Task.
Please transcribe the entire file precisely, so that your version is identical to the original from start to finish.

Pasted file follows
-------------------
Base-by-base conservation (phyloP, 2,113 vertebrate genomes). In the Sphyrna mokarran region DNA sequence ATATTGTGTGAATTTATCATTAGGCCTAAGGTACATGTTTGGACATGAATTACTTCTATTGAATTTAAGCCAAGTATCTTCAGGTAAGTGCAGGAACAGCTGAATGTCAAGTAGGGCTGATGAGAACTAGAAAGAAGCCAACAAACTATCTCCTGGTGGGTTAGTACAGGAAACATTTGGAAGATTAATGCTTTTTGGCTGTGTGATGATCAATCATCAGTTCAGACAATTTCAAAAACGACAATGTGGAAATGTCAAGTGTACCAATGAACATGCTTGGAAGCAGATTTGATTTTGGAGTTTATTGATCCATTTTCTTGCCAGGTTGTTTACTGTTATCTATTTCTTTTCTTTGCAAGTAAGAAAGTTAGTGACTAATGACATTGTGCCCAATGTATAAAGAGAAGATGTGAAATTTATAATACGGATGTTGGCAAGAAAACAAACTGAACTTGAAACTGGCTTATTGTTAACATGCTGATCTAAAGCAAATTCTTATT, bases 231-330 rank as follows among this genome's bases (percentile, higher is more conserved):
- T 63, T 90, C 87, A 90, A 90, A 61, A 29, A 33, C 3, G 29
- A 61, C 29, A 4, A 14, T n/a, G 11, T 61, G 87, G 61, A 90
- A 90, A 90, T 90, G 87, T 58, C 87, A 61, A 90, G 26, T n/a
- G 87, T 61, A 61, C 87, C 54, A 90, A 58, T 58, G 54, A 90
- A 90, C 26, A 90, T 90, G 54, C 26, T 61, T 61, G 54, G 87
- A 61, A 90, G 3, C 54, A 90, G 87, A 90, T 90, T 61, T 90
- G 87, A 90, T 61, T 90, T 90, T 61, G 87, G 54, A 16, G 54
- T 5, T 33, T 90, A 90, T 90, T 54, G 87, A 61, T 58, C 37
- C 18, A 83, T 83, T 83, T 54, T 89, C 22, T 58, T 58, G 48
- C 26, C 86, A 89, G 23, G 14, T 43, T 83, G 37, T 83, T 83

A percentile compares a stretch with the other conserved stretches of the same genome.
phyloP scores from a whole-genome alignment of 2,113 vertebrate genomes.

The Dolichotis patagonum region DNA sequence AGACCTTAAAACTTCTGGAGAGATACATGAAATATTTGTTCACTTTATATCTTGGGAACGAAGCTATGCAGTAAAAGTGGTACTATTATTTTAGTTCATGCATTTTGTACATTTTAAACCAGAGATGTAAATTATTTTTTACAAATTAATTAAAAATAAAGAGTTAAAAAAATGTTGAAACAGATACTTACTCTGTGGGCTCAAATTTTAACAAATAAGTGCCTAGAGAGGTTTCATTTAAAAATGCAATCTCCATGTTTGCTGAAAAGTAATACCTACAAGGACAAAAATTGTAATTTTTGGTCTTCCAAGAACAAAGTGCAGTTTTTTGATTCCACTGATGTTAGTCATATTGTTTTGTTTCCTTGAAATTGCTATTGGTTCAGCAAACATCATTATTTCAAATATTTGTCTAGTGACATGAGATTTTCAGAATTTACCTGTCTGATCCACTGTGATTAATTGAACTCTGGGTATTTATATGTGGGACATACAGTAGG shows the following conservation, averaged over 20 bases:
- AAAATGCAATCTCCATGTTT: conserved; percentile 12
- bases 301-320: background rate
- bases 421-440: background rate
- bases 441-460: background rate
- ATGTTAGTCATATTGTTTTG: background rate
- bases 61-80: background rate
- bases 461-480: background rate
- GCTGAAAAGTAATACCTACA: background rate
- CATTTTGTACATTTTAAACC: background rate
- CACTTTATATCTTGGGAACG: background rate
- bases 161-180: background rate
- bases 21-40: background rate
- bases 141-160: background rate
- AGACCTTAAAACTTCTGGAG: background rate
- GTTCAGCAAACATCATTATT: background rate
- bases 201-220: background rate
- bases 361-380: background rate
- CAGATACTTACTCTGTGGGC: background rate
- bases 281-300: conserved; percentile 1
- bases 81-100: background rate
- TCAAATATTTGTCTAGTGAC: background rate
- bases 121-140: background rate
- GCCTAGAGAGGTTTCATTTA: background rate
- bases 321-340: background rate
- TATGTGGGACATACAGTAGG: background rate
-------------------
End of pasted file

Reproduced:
Base-by-base conservation (phyloP, 2,113 vertebrate genomes). In the Sphyrna mokarran region DNA sequence ATATTGTGTGAATTTATCATTAGGCCTAAGGTACATGTTTGGACATGAATTACTTCTATTGAATTTAAGCCAAGTATCTTCAGGTAAGTGCAGGAACAGCTGAATGTCAAGTAGGGCTGATGAGAACTAGAAAGAAGCCAACAAACTATCTCCTGGTGGGTTAGTACAGGAAACATTTGGAAGATTAATGCTTTTTGGCTGTGTGATGATCAATCATCAGTTCAGACAATTTCAAAAACGACAATGTGGAAATGTCAAGTGTACCAATGAACATGCTTGGAAGCAGATTTGATTTTGGAGTTTATTGATCCATTTTCTTGCCAGGTTGTTTACTGTTATCTATTTCTTTTCTTTGCAAGTAAGAAAGTTAGTGACTAATGACATTGTGCCCAATGTATAAAGAGAAGATGTGAAATTTATAATACGGATGTTGGCAAGAAAACAAACTGAACTTGAAACTGGCTTATTGTTAACATGCTGATCTAAAGCAAATTCTTATT, bases 231-330 rank as follows among this genome's bases (percentile, higher is more conserved):
- T 63, T 90, C 87, A 90, A 90, A 61, A 29, A 33, C 3, G 29
- A 61, C 29, A 4, A 14, T n/a, G 11, T 61, G 87, G 61, A 90
- A 90, A 90, T 90, G 87, T 58, C 87, A 61, A 90, G 26, T n/a
- G 87, T 61, A 61, C 87, C 54, A 90, A 58, T 58, G 54, A 90
- A 90, C 26, A 90, T 90, G 54, C 26, T 61, T 61, G 54, G 87
- A 61, A 90, G 3, C 54, A 90, G 87, A 90, T 90, T 61, T 90
- G 87, A 90, T 61, T 90, T 90, T 61, G 87, G 54, A 16, G 54
- T 5, T 33, T 90, A 90, T 90, T 54, G 87, A 61, T 58, C 37
- C 18, A 83, T 83, T 83, T 54, T 89, C 22, T 58, T 58, G 48
- C 26, C 86, A 89, G 23, G 14, T 43, T 83, G 37, T 83, T 83

A percentile compares a stretch with the other conserved stretches of the same genome.
phyloP scores from a whole-genome alignment of 2,113 vertebrate genomes.

The Dolichotis patagonum region DNA sequence AGACCTTAAAACTTCTGGAGAGATACATGAAATATTTGTTCACTTTATATCTTGGGAACGAAGCTATGCAGTAAAAGTGGTACTATTATTTTAGTTCATGCATTTTGTACATTTTAAACCAGAGATGTAAATTATTTTTTACAAATTAATTAAAAATAAAGAGTTAAAAAAATGTTGAAACAGATACTTACTCTGTGGGCTCAAATTTTAACAAATAAGTGCCTAGAGAGGTTTCATTTAAAAATGCAATCTCCATGTTTGCTGAAAAGTAATACCTACAAGGACAAAAATTGTAATTTTTGGTCTTCCAAGAACAAAGTGCAGTTTTTTGATTCCACTGATGTTAGTCATATTGTTTTGTTTCCTTGAAATTGCTATTGGTTCAGCAAACATCATTATTTCAAATATTTGTCTAGTGACATGAGATTTTCAGAATTTACCTGTCTGATCCACTGTGATTAATTGAACTCTGGGTATTTATATGTGGGACATACAGTAGG shows the following conservation, averaged over 20 bases:
- AAAATGCAATCTCCATGTTT: conserved; percentile 12
- bases 301-320: background rate
- bases 421-440: background rate
- bases 441-460: background rate
- ATGTTAGTCATATTGTTTTG: background rate
- bases 61-80: background rate
- bases 461-480: background rate
- GCTGAAAAGTAATACCTACA: background rate
- CATTTTGTACATTTTAAACC: background rate
- CACTTTATATCTTGGGAACG: background rate
- bases 161-180: background rate
- bases 21-40: background rate
- bases 141-160: background rate
- AGACCTTAAAACTTCTGGAG: background rate
- GTTCAGCAAACATCATTATT: background rate
- bases 201-220: background rate
- bases 361-380: background rate
- CAGATACTTACTCTGTGGGC: background rate
- bases 281-300: conserved; percentile 1
- bases 81-100: background rate
- TCAAATATTTGTCTAGTGAC: background rate
- bases 121-140: background rate
- GCCTAGAGAGGTTTCATTTA: background rate
- bases 321-340: background rate
- TATGTGGGACATACAGTAGG: background rate